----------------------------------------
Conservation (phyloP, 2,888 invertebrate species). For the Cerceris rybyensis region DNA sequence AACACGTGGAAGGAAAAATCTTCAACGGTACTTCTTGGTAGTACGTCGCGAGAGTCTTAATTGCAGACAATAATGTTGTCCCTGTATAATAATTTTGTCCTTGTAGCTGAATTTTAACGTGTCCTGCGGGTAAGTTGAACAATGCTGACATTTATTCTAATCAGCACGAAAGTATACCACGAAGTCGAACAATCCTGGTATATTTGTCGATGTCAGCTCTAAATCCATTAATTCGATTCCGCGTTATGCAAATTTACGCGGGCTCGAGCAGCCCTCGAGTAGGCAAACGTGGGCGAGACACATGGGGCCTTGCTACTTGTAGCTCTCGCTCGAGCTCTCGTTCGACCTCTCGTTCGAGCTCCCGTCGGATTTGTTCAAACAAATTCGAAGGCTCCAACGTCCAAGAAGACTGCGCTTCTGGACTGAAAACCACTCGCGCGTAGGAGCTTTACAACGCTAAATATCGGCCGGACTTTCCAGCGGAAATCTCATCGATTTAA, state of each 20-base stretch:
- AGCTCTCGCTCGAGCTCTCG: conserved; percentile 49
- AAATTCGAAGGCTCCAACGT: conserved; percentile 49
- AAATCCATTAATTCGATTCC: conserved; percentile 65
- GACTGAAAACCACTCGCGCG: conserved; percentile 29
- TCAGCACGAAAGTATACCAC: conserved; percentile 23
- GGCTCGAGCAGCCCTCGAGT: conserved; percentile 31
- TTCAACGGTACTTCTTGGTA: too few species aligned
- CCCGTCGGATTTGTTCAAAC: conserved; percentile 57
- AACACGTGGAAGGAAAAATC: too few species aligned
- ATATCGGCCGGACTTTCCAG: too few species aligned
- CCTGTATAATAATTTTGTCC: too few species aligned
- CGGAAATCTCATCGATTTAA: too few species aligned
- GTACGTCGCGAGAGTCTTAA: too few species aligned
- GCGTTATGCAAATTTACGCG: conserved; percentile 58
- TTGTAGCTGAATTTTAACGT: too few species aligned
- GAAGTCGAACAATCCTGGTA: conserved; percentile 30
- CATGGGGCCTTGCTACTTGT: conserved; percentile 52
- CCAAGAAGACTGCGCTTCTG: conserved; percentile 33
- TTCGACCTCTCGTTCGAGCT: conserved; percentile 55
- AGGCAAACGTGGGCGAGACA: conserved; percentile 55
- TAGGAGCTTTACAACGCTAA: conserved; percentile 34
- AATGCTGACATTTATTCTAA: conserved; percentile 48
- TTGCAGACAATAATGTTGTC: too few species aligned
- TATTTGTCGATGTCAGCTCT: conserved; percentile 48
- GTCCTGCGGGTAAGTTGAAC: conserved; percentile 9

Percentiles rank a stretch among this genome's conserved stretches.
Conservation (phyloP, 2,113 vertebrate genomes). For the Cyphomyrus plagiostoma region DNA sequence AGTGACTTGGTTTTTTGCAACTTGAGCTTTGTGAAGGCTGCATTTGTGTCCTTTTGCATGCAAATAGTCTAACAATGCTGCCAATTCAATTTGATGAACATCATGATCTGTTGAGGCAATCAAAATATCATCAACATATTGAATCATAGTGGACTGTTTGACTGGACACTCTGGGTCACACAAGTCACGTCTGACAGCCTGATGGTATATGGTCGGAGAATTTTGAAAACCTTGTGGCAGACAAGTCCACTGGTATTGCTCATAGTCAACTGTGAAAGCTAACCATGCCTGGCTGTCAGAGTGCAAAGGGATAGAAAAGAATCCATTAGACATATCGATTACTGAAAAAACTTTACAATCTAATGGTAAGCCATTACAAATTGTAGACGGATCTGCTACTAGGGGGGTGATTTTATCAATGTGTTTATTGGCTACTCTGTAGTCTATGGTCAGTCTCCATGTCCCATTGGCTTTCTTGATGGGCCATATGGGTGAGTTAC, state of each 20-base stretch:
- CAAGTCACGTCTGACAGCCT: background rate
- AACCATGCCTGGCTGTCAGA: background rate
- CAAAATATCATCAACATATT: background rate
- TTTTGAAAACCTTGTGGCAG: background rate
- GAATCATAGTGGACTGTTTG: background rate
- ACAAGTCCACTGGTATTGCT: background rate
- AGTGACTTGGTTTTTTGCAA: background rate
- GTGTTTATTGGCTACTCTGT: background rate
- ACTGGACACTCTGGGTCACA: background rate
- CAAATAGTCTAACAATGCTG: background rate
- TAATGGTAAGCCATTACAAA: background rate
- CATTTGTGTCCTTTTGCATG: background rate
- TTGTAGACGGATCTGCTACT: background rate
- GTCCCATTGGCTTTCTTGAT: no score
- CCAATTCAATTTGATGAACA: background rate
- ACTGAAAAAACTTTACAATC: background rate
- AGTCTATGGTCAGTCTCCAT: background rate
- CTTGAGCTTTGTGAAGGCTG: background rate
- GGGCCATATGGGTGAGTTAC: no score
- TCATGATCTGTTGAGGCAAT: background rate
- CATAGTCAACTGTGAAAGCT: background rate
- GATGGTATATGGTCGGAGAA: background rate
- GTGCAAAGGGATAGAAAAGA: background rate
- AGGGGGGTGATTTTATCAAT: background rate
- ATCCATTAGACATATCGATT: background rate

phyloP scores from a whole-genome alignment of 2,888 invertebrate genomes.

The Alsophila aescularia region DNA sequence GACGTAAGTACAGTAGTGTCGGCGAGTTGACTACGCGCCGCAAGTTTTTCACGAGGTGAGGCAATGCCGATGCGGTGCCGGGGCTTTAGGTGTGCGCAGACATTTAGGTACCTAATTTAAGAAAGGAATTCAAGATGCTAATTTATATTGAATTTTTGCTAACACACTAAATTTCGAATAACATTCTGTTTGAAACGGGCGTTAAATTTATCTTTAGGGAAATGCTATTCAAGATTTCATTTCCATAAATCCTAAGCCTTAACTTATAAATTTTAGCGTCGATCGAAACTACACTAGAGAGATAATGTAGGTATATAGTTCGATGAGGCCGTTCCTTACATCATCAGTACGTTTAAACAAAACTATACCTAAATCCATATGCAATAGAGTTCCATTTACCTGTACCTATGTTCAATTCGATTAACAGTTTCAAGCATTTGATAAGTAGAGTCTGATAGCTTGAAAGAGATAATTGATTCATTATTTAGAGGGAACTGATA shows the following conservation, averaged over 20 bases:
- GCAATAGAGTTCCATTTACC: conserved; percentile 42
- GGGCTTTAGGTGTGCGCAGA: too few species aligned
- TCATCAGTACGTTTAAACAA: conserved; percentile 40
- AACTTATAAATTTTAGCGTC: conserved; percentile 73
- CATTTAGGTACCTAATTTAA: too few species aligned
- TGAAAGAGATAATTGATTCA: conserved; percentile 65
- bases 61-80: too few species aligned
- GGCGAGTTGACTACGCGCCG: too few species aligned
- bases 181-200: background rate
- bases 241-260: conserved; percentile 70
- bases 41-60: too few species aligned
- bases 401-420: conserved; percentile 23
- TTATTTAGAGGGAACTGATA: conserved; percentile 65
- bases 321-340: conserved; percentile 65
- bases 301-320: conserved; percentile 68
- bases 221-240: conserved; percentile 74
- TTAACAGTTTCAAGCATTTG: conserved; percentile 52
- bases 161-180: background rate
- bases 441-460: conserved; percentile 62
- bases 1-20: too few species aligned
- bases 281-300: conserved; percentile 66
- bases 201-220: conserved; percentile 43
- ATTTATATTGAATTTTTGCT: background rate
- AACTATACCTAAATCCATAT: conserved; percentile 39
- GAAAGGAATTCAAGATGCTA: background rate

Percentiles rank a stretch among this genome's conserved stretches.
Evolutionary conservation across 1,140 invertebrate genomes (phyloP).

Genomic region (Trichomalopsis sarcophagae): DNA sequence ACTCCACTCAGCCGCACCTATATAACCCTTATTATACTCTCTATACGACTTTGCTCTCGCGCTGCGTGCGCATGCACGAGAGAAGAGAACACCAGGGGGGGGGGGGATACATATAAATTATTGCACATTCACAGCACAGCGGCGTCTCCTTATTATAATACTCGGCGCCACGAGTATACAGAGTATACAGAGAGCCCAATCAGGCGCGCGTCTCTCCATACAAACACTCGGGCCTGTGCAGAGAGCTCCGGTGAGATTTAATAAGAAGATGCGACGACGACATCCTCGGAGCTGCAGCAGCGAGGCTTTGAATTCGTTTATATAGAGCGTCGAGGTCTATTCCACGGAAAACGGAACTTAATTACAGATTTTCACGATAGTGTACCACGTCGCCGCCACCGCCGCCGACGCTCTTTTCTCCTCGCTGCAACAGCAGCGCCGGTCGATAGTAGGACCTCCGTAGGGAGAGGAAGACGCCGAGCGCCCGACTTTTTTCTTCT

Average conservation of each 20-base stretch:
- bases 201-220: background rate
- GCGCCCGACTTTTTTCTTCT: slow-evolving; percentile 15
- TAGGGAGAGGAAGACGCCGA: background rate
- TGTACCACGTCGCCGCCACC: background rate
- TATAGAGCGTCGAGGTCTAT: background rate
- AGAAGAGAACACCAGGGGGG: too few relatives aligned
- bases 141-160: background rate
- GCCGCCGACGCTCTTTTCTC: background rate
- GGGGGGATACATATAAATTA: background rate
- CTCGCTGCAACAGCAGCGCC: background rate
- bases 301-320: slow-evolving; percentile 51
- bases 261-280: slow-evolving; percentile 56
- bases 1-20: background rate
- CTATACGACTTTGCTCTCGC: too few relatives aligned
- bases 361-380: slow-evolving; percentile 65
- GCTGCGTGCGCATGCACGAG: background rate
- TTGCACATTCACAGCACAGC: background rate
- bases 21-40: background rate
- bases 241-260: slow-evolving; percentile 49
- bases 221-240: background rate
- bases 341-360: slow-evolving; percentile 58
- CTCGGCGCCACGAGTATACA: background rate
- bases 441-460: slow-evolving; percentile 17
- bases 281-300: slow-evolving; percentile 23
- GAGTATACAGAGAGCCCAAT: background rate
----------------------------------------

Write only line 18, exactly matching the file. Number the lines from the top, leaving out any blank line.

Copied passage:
- CATGGGGCCTTGCTACTTGT: conserved; percentile 52